An opportunity has arisen for a talented statistician or health data scientist at the MRC Biostatistics Unit, Cambridge University, within the Statistical methods Using data Resources to improve Population Health theme. The MRC Biostatistics Unit is a leading centre of innovative biostatistics research.
Multimorbidity is when people suffer from more than one long-term illness. It is increasingly common as people live longer. It is important because: individual illnesses have knock-on effects on others, it is more complex managing multiple than single illnesses, and multimorbid patients are heavy users of medications and health services. Electronic health records (EHRs) are a good source of information on multimorbidity because they include information on the same patient over many years.
We are seeking an ambitious and motivated individual to work with Dr Steven Kiddle on modelling the development of multimorbidity (multiple long-term diseases), and its relation to risk factors, treatment and outcomes. How to prevent and manage multiple diseases is a challenge that doctors face every day, and yet there is almost no evidence on how to do this most effectively. This project will involve the secondary use of large (N > 50,000) longitudinal electronic health record datasets, with the option to also study linked genomic data (e.g. genetic, protein, metabolite). Methodology will be applied to address clinical questions in close collaboration with clinicians and health informaticians.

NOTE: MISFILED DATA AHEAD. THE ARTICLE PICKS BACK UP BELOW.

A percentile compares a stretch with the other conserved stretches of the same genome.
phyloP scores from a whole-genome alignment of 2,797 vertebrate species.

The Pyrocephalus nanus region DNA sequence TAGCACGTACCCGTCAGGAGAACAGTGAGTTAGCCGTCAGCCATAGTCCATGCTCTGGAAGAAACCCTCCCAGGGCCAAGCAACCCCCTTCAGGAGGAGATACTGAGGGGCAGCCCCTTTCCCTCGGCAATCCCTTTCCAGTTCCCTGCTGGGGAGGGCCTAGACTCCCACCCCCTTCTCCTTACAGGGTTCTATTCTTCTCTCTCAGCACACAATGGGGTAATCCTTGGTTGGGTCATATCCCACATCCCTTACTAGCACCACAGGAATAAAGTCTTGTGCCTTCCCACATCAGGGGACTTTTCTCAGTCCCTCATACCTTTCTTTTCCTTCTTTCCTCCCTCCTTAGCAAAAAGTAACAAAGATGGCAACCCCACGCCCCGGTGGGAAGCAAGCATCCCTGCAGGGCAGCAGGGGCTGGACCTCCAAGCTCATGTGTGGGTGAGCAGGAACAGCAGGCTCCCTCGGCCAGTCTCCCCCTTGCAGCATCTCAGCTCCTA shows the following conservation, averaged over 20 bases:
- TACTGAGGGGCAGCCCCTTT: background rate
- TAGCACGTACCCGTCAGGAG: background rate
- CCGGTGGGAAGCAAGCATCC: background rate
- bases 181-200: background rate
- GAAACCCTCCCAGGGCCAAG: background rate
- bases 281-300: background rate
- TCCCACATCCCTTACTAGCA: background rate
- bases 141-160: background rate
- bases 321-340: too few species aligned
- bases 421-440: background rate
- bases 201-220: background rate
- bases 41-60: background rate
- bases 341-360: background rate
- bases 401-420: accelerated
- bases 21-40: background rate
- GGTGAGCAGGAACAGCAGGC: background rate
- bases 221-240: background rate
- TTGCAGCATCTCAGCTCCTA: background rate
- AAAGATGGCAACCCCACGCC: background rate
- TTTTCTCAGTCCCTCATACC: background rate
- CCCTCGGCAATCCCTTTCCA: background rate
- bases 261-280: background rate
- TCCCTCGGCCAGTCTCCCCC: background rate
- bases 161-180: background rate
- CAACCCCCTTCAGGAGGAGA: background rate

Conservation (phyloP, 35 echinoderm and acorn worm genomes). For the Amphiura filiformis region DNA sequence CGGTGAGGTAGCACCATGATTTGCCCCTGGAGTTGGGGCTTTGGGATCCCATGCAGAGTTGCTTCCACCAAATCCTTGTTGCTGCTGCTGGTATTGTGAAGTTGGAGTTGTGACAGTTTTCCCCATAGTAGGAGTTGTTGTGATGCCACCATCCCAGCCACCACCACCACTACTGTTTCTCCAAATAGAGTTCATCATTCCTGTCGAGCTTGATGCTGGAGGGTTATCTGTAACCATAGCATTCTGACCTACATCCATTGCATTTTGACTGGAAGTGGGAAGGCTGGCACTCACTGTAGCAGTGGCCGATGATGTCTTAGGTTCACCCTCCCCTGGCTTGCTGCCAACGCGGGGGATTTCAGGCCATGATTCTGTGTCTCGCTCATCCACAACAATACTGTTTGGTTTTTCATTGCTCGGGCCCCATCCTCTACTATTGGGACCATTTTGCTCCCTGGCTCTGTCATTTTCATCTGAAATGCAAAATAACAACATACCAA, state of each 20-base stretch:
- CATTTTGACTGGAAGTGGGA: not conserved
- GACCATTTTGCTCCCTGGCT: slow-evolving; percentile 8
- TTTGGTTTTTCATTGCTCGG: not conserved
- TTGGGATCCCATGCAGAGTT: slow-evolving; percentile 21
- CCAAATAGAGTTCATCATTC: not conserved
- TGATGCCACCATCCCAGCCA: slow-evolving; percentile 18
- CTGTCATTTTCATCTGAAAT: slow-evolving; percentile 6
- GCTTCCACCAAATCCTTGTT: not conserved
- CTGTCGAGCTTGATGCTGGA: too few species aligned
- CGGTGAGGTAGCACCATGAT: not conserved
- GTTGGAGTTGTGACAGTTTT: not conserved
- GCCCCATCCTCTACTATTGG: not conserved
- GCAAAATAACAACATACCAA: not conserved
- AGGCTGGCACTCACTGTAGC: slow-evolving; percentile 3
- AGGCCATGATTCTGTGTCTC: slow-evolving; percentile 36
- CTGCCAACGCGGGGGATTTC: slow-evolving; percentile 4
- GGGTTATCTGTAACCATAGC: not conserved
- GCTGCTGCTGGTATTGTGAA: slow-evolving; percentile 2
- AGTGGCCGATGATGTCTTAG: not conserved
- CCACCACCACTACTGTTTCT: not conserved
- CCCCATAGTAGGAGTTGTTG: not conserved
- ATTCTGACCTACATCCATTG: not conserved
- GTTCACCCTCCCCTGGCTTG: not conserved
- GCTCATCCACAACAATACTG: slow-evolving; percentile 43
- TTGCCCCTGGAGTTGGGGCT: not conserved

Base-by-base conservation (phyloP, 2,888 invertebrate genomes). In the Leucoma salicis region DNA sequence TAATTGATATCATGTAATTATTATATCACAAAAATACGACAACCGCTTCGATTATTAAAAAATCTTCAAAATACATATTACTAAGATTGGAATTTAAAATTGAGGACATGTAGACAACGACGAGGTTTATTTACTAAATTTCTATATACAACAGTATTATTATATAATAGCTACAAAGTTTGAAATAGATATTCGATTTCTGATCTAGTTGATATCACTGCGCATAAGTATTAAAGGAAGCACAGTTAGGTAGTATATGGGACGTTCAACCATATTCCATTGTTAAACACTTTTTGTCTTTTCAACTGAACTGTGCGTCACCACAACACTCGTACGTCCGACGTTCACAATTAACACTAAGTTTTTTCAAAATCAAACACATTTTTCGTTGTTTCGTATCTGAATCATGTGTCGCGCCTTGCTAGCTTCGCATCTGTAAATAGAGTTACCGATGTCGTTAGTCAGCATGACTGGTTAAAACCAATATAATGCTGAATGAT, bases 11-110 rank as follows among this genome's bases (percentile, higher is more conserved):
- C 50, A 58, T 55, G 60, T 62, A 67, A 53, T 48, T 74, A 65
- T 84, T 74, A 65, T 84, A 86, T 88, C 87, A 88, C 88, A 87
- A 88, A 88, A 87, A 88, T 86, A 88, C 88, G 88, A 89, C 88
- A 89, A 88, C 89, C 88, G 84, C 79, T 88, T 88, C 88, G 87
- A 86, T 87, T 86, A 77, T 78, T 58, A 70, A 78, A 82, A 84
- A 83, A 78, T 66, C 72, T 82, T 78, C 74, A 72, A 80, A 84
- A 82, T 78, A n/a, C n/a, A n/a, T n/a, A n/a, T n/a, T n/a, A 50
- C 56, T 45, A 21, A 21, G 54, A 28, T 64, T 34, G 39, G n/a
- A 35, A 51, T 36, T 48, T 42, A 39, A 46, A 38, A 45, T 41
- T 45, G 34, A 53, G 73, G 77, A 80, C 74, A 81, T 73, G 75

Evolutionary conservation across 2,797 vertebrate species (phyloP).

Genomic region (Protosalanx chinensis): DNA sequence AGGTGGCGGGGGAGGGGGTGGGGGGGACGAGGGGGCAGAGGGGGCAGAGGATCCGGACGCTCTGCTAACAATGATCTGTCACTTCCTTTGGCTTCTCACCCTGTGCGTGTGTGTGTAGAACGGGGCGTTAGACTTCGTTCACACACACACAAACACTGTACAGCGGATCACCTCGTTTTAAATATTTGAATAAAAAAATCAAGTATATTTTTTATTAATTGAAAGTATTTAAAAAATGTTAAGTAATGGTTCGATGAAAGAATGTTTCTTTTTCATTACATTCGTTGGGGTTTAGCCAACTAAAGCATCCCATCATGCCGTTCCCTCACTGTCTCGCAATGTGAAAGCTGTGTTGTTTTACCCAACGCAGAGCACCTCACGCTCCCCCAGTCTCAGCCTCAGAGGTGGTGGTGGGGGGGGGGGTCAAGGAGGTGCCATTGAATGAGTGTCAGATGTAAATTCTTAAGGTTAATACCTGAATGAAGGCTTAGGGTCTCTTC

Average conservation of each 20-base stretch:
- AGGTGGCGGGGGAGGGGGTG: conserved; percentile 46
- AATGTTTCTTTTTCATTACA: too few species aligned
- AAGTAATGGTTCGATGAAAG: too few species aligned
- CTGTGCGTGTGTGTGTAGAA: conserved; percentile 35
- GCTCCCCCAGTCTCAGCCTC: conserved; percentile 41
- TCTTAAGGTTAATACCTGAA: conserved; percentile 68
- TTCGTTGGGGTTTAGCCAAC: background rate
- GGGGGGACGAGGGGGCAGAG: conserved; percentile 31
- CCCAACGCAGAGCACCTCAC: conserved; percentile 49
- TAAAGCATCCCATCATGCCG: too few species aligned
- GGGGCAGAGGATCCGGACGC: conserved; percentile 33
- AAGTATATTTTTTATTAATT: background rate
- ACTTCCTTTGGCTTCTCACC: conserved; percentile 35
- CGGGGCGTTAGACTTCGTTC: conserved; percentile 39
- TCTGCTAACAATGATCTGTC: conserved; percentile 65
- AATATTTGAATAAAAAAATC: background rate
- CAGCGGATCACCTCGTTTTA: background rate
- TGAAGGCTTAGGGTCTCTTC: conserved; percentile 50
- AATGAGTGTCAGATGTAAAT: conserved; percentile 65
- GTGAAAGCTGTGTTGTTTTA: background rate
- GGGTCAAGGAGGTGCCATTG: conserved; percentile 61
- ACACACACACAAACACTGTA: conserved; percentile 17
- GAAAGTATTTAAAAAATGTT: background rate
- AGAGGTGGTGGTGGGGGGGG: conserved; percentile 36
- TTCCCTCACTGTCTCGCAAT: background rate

The successful candidate will have a PhD in in a strongly quantitative discipline, ideally statistics or health data science, and experience of casual inference (e.g. from observational data or mendelian randomisation) and/or time-to-event models (e.g. survival or multi-state models). Past experience with EHRs and/or other "big data" sources would be highly advantageous, but not essential; training will be given on the basic concepts necessary to the post. A desire to address questions of substantive biomedical and societal importance is essential. Good communication skills and an enthusiasm for collaborating with others (including non-statisticians) are also essential. Strong programming ability would be desirable, and experience of computational statistical methods would be highly advantageous. The successful applicant will be supported in their career development with a range of formal courses and on-the-job training.
For an informal discussion about this post please contact: firstname.lastname@example.org
Fixed-term: The funds for this post are available for 2 years in the first instance.
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Closing date: 8 March 2020
Interview date: 19 March 2020
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